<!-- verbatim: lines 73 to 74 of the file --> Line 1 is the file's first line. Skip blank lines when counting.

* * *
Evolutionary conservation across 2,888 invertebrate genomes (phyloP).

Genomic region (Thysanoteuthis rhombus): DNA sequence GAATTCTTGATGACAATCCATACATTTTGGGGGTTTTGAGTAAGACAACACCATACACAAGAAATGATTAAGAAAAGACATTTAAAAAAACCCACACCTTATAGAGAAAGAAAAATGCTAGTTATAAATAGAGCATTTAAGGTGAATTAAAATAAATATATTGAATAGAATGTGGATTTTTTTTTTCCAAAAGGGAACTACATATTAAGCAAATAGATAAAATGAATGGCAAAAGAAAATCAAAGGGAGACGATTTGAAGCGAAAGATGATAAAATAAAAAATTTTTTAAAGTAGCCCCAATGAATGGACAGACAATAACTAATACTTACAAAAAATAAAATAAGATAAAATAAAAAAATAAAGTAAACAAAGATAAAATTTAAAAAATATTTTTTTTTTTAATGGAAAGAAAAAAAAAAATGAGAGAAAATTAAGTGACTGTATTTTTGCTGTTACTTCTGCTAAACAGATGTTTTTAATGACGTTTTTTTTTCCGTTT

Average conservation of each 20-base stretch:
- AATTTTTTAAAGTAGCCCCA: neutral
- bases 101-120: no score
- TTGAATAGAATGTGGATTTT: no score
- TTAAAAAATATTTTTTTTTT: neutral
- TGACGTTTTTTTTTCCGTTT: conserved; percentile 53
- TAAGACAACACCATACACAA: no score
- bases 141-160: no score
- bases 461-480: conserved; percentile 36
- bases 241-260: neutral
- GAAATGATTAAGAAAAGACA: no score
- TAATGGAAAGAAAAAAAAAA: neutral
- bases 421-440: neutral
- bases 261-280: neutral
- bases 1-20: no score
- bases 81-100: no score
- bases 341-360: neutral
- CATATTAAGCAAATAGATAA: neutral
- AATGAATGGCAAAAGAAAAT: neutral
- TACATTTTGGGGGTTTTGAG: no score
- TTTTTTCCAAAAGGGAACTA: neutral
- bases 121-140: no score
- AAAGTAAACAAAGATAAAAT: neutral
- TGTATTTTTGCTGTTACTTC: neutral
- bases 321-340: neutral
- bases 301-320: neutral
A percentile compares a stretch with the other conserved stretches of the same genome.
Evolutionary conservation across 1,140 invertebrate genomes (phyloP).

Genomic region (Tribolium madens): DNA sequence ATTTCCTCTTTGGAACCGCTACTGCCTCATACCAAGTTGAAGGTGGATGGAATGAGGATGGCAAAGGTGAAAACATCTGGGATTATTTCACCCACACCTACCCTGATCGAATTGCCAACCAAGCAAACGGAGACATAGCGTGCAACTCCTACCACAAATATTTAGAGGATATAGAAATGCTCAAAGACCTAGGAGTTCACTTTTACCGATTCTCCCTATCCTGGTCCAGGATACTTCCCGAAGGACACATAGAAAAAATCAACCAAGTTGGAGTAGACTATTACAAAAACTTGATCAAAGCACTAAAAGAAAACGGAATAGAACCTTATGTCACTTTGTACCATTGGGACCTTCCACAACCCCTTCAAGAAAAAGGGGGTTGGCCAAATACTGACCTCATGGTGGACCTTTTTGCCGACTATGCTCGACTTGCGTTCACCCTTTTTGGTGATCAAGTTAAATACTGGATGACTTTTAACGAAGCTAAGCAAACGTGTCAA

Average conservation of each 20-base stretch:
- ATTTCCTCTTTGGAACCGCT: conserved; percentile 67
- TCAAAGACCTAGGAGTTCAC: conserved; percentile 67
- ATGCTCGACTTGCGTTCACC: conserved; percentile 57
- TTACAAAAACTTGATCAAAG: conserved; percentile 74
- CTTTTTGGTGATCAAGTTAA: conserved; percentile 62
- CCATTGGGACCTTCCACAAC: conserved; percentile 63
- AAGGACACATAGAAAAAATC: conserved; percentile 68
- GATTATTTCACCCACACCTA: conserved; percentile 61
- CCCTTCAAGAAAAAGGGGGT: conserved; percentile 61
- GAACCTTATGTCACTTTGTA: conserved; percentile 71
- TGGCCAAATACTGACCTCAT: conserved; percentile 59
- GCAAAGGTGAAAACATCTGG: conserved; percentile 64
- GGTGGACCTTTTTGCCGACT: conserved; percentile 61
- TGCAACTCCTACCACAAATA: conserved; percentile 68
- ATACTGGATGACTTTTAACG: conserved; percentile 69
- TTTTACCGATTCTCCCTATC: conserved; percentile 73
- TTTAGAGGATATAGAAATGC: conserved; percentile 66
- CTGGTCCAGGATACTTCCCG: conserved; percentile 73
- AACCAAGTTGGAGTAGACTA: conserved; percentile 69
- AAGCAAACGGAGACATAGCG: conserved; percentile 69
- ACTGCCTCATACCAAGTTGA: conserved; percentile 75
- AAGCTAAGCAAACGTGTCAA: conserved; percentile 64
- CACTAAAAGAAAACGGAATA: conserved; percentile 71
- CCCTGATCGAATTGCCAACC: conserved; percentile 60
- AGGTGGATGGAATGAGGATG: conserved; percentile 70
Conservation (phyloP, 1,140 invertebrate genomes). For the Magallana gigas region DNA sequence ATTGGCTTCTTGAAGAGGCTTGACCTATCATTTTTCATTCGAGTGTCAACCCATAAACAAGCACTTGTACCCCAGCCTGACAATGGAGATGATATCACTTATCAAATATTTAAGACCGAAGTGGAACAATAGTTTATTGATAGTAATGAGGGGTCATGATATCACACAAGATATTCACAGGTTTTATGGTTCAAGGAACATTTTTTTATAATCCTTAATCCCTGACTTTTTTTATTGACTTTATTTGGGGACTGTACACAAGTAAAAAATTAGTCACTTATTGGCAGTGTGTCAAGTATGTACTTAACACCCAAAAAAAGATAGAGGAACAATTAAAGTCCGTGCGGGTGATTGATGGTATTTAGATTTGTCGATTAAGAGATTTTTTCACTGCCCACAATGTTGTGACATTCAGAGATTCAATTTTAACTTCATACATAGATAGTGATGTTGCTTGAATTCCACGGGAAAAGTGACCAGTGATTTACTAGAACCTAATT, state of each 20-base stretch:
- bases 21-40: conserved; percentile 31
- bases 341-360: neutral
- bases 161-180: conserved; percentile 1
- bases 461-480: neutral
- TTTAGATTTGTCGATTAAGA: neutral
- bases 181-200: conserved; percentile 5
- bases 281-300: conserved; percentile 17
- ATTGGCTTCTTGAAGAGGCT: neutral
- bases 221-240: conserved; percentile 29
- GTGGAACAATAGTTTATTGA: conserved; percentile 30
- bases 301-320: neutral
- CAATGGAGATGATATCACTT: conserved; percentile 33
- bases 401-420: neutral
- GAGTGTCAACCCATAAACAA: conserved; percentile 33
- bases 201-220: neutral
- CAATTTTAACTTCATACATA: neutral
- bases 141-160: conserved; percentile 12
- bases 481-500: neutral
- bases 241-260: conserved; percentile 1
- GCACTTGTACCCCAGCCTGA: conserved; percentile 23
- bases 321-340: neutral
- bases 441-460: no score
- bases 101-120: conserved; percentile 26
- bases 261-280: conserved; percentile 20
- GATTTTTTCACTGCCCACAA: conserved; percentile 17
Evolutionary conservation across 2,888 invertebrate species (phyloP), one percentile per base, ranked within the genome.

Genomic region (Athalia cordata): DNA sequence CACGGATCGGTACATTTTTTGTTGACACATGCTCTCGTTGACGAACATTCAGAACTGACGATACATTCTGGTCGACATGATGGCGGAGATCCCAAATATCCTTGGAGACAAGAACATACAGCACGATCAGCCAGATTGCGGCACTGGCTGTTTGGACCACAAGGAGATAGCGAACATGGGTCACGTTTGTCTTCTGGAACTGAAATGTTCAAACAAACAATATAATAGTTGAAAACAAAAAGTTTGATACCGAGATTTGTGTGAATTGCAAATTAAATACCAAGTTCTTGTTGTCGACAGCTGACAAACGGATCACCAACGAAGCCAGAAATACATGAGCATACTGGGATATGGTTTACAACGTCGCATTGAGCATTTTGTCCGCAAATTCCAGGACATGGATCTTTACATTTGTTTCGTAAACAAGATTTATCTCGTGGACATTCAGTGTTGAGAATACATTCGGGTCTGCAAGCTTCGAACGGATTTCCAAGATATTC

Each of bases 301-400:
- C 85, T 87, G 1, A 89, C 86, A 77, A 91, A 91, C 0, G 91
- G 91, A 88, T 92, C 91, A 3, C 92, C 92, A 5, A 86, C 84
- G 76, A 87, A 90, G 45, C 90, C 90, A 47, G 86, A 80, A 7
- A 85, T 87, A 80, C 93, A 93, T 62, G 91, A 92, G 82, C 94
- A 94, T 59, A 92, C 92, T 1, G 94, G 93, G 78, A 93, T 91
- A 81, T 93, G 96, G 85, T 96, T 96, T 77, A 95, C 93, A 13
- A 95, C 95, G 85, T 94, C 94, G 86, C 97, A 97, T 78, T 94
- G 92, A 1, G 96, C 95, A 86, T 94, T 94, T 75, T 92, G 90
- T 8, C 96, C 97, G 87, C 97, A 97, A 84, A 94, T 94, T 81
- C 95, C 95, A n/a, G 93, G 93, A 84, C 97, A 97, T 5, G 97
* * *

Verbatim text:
- bases 201-220: neutral
- CAATTTTAACTTCATACATA: neutral